employment by increasing the cost of labor. Take Swedish health care,for example: The city of
Gothenburg needed to hire more nurses to cover hours lost when implementing a six-hour
workday in 2015, costing the city $1.3 million. Critics filed a motion that called on the city
council to kill the plan, arguing it was unfair to continue investing taxpayers’ money in a scheme
that was not economically sustainable. The plan was subsequently scrapped in 2017, and Daniel
Bernmar, the councilor responsible for running Gothenburg’s elderly care said, “Could we do this
[again]? The answer is no, it will be too expensive.
Workers too have reservations. Nearly half (45%) of those we surveyed worried that spending less
time at work would make colleagues think they’re lazy. This suggests there is a paradox in how
employees perceive the practice: They want it implemented but are afraid to engage with it as
first movers.
The recent attempts in the UK suggest the debate around the four-day workweek is only starting.
While it can bring clear benefits with regards to employees’ well-being and ability to focus,
implementation across organizations is made difficult by competitive and structural pressures in
some sectors. In addition, there are still some negativeperceptions of the practice, as well as
concerns among workers regarding the way they will be seen by their peers and superiors.
Still, the idea requires proper consideration, and the potential benefits suggest a trial-and-error
approach is the best way forward. Such a path would help us understand under which conditions
a shorter workweek might succeed and when the benefits can outweigh the costs. The countries
and organizations that can crack the code of the four-day week first could build a competitive
advantage, if they can implement it in a way that maximizes the well-being benefit on the longer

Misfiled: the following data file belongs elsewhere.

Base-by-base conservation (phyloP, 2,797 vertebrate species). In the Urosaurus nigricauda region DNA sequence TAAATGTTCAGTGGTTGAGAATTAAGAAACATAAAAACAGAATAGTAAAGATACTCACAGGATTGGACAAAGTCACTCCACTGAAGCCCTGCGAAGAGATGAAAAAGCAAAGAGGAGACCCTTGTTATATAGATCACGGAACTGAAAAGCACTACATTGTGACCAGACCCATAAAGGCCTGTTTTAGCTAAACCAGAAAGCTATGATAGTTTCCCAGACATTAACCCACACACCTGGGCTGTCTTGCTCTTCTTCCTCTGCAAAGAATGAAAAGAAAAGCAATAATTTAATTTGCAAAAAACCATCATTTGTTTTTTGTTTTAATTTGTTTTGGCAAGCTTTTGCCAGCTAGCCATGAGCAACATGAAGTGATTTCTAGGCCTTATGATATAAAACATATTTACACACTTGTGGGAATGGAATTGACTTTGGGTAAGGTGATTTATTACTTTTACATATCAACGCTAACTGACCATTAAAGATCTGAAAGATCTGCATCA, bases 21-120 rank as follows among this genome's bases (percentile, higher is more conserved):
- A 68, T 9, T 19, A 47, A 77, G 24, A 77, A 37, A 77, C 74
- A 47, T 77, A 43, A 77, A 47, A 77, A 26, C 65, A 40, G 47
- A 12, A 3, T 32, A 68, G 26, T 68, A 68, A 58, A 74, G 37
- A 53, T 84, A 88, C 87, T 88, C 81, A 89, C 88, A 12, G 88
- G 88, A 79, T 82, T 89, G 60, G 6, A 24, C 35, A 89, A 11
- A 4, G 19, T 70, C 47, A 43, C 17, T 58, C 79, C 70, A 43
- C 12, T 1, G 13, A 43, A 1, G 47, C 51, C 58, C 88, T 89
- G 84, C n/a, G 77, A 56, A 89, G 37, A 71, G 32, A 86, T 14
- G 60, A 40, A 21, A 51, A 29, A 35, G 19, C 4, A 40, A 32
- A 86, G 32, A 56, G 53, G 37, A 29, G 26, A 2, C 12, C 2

term while minimizing the short-term rise in labor and operational costs.
Ben Laker is a Professor of Leadership at Henley Business School and a Global Affairs Commentator for Bloomberg
and Sky News. He specialises in Brexit and advises Governments and Global Corporations around the world. Follow him
Thomas Roulet is a Senior Lecturer in Organisation Theory at the Judge Business School and a Fellow of Girton
College, both at the University of Cambridge. He has provided sociological analyses on different aspects of Brexit in
various media outlets (the Telegraph, l’Humanite, Die Zeit). Follow him @thomroulet.
Related Topics: Personnel Policies | Generational Issues
This article is about WORK-LIFE BALANCE
Follow This Topic
Leave a Comment
Post Comment
James (JT) Turner 2 months ago
The full white paper can be downloaded from
Reply 0 0
We hope the conversations that take place on will be energetic, constructive, and thought-provoking. To comment, readers must sign in or
register. And to ensure the quality of the discussion, our moderating team will review all comments and may edit them for clarity, length, and
relevance. Comments that are overly promotional, mean-spirited, or off-topic may be deleted per the moderators' judgment. All postings become
the property of Harvard Business Publishing.
Join The Conversation
... Moreover, when UK business pioneers authorized a four-day of work for some of their full-time representatives, they witnessed that employees' satisfaction was enhanced. They also witnessed an increase in staff efficiency/productivity and lower turnover (Laker and Roulet, 2019). Unmistakably, there is a connection between the four-day workweek and better personal satisfaction (Laker and Roulet, 2019). ...
... They also witnessed an increase in staff efficiency/productivity and lower turnover (Laker and Roulet, 2019). Unmistakably, there is a connection between the four-day workweek and better personal satisfaction (Laker and Roulet, 2019). However, the notion is not yet universally accepted or adhered to as the needs of individual institutes must be considered and studied further. ...